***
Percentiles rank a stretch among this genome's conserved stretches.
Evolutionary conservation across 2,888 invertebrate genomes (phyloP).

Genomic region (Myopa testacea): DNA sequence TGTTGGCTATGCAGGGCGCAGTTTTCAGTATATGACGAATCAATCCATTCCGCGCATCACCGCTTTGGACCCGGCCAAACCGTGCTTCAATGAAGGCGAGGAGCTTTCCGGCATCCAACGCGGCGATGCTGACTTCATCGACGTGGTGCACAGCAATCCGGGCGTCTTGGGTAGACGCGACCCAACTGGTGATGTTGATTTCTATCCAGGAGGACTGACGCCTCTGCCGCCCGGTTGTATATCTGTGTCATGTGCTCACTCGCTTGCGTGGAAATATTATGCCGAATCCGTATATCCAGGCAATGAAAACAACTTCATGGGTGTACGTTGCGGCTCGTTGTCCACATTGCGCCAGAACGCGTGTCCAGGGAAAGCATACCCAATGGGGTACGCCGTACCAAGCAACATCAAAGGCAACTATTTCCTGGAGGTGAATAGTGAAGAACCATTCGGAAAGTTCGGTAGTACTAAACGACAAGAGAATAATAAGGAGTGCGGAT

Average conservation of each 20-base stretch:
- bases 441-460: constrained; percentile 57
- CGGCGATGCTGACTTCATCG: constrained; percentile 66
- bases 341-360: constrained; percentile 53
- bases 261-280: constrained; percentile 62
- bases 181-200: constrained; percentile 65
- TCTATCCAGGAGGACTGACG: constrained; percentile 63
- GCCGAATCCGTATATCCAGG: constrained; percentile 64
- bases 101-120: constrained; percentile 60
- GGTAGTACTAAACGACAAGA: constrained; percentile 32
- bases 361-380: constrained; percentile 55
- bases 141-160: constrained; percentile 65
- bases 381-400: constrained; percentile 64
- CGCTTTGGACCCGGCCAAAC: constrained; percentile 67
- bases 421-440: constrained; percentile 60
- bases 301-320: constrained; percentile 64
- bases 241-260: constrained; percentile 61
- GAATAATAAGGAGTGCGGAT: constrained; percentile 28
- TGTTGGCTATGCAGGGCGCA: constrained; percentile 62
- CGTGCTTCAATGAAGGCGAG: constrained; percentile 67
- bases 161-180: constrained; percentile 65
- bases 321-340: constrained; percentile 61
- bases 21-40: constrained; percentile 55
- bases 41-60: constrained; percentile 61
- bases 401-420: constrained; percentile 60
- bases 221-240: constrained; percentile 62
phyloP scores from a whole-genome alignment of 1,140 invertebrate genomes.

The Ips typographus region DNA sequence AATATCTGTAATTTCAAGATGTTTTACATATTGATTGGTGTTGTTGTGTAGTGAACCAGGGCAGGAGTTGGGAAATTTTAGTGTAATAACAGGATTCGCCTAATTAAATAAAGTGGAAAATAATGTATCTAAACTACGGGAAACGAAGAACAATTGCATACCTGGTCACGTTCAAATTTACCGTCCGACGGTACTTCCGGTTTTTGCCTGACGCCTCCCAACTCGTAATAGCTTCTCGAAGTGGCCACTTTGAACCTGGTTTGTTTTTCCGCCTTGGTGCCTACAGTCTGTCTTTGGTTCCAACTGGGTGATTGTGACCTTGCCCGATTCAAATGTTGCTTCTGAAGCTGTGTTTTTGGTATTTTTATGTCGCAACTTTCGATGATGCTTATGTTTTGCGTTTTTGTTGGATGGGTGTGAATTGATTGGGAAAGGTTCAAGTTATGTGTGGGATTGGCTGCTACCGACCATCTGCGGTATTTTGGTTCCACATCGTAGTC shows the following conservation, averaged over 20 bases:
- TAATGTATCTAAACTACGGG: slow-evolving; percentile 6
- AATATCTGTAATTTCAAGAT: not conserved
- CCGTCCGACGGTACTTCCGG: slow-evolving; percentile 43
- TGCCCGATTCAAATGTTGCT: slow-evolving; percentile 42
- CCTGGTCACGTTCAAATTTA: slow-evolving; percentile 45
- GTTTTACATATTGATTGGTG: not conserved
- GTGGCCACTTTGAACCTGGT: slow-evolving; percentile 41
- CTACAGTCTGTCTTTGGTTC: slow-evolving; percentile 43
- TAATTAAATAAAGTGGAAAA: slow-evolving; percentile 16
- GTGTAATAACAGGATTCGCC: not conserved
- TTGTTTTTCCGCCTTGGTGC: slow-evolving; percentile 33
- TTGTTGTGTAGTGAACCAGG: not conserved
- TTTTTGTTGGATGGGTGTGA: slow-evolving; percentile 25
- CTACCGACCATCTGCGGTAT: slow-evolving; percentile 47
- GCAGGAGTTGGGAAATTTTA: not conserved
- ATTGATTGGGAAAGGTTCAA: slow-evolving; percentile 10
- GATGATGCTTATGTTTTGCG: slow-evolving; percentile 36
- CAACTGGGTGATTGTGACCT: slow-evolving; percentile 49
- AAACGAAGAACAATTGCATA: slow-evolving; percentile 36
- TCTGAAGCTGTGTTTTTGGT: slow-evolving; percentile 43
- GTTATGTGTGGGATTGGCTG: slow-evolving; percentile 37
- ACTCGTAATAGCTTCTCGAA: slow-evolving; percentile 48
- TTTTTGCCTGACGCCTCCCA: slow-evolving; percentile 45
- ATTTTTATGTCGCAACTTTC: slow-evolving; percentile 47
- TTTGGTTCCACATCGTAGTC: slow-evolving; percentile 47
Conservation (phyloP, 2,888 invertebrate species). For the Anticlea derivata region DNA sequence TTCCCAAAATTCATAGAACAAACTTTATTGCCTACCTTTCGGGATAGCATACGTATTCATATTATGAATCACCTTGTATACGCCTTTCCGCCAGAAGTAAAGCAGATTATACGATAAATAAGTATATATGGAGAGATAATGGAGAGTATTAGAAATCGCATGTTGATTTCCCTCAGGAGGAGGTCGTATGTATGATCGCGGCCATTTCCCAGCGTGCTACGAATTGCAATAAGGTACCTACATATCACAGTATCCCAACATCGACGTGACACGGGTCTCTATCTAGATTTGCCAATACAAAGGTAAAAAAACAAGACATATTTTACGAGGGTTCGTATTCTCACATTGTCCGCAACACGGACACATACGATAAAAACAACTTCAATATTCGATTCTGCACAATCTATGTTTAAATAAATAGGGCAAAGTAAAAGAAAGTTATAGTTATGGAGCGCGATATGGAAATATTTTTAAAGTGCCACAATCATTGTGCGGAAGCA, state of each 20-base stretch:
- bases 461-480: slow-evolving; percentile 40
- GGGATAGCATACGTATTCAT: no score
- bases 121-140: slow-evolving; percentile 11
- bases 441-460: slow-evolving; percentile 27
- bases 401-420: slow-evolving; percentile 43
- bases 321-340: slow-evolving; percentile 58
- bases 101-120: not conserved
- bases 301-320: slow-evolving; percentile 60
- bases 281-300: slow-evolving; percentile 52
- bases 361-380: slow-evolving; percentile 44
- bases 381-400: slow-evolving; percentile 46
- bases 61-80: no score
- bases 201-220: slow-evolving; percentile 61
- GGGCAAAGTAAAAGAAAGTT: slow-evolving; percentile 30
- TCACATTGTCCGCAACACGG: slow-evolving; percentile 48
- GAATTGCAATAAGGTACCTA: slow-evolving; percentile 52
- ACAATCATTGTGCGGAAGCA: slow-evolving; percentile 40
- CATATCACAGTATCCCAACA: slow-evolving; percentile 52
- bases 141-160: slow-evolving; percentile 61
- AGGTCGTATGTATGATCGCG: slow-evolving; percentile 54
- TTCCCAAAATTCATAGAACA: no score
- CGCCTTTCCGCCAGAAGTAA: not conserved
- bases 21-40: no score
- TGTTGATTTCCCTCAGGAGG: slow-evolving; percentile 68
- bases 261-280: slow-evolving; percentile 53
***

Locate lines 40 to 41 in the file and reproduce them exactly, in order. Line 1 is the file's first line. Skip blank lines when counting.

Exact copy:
- TAATTAAATAAAGTGGAAAA: slow-evolving; percentile 16
- GTGTAATAACAGGATTCGCC: not conserved